Your Comfort Zone Sucks.

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Put these on. We’re going for a walk. (Photo credit: Wikipedia)

And so does mine. That’s why we’re abandoning it.

Every writer has a comfort zone. It’s that place where you know what you’re doing and can be reasonably sure of doing it with a certain amount of skill and grace. Of not embarrassing yourself. Nothing ever upsets you there. It’s a comfy place. Hence the very obvious name.

But it’s boring as shit there. And that’s exactly the word I mean. Because how much do you remember about your last trip to the toilet?*

There are things about writing that will make you uncomfortable. It’ll be different for everyone. Some people might not like depicting violence, others might be uneasy about writing about a divorce. Or sex. Drug use. Religion. Nudity. Racism. Depression. Or, I don’t know, a plague of weasels.** There is something out there that makes you cringe a little inside when you think about writing it. And, because of me, you’re thinking about it right now. What is it?

Got it in mind? Okay.

Now go write it.

Hang on, hang on. Put down that big hammer and hear me out. Whatever came to mind is something that provokes a very visceral reaction from you. It makes you angry, or sick, or sad, or embarrassed. It upsets you. (Sorry about that.)

But you can use that.

Try writing a scene with that thing in it. Yeah, it’ll be weird and awkward and uncomfortable. I know. Go check out my experience writing a sex scene for the first time. But you can do it if you try, and put all that weirdness on the page.

And, once you get it done, you might like the scene. Or you might hate it. Either one is okay. You don’t have to let anyone else see it, ever. You don’t have to do anything with it, though I’d encourage you not to delete it. But once you know you can access that sort of feeling, and make it come out onto the page, you can use it. You want to make your audience upset? Use something that upsets you, and pass it on to them like an especially itchy STD. Make them feel it the way you do.

Funny thing is, the same applies to writing happy things. It’s hard to make an audience feel happy about something unless you can somehow connect it to your own happiness and share that with them. But you rarely have to push to write that stuff. It’s the dirty parts, the bloody parts, the parts that make you cringe that you have to make yourself write. But once you do, you’ll open up a whole new set of tools for your writing. And in this job, you need all the tools you can get.

*Krys, you’re excused from this question. I read the post.

**Sneaky little bastards.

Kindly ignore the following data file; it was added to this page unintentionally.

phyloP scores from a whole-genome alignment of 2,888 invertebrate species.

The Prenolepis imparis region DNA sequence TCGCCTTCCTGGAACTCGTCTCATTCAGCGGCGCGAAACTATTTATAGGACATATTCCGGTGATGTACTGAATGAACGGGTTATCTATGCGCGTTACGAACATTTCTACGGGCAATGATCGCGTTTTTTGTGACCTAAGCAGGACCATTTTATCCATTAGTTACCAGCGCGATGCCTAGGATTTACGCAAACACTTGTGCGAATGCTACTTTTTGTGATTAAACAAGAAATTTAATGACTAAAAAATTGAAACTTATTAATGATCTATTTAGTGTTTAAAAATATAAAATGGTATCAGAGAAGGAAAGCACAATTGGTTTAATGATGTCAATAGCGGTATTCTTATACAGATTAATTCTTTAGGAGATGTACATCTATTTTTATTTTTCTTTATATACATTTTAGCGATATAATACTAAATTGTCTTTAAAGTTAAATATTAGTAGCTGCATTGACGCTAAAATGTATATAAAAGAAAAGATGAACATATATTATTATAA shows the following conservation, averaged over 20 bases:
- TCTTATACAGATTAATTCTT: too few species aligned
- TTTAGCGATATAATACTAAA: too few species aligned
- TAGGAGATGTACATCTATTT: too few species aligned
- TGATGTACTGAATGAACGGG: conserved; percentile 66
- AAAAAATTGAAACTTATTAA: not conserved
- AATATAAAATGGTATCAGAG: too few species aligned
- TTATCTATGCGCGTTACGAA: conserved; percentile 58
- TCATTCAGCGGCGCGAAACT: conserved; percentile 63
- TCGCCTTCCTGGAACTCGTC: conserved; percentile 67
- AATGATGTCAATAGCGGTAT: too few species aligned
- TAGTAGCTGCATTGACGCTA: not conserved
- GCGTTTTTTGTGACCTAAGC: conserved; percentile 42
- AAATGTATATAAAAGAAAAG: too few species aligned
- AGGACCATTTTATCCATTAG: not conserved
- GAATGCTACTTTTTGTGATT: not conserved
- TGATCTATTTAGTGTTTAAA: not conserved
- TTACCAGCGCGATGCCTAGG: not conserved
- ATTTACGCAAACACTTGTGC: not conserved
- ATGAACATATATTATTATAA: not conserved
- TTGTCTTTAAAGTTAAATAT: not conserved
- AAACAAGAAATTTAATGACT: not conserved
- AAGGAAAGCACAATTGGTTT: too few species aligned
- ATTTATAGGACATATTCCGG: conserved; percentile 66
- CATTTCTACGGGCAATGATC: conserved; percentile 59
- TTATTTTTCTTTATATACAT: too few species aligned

Make ‘Em Bleed

It shouldn’t come as a surprise that I appreciate violence in a story. (Maybe not just in stories; all my favourite sports involve someone getting punched in the face.) It can add a raw, realistic element to a piece. Violence and action are the chili pepper in the story: they spice it up and make it interesting. But it has to be used right. Anyone who has ever had suicide wings knows that spicy does not equal flavour. Sometimes it just kills the taste of everything else. Blood in a story is the same: you have to use it to add something to the story, not just for the sake of having someone bleed.

In the piece I’m editing now, there’s a seriously violent character. I’ve gone through several different versions of how his scenes could go, ranging up and down on the blood scale. The first draft was pretty bad, but the first draft I let someone else see was toned down, because, honestly, the guy was starting to weird me out a little. But the current version has most of those scenes returning to their original, higher, level of violence. I read the drafts side by side, made a lot of notes, and decided the more violent level was the right one. And here’s why.

 1. It builds tension. The violent character (nicknamed Wild Card in the first draft) needs to be stopped before the worst can happen. And the best way to illustrate the worst is to show what he’s capable of. Then he’s not just some guy who needs to be stopped if it’s not too inconvenient. He’s a fucking terrible person who must be stopped at all costs, because if he’s not, something truly bad will happen. Something worse than what’s already happening.

2. It illustrates character. The violence shows what kind of person Wild Card is, and sets up conflicts between him and other characters, good and bad. Their reactions to what he does show what kind of people they are. Are they okay with it? Does it disgust them? Why? And what are they going to do about it?

3. It highlights vulnerability. Particularly useful in this case, because Wild Card’s victim is a character who, until quite recently, was very hard to hurt. Seeing a badass character in a situation where they’re scared and helpless creates intrigue, because they have to come up with a way to get through it that does not rely on their traditional strengths. They have to be clever about it, and there’s always a chance it won’t work. Invulnerable characters are not interesting; people who get bloodied up and then try to beat the shit out of the bad guy with a broken chair leg are.

4. It makes heroes. One of the main characters has an opportunity to be the hero here. But his hero cred will be seriously diluted if the threat isn’t real or dire enough. There must be a sense that he’s not only saving the day, but that the consequences of not saving it will be really fucking bad. There has to be danger, to him and the victim, or there’s nothing for the character to gain from acting. He could just wait it out.

This is what I came up with, at least with regard to this particular story. And I’m feeling good about it. Maybe not entirely comfortable, because I’ve never written this kind of violence before, but it’s working. At least for me. The characters…they probably feel differently.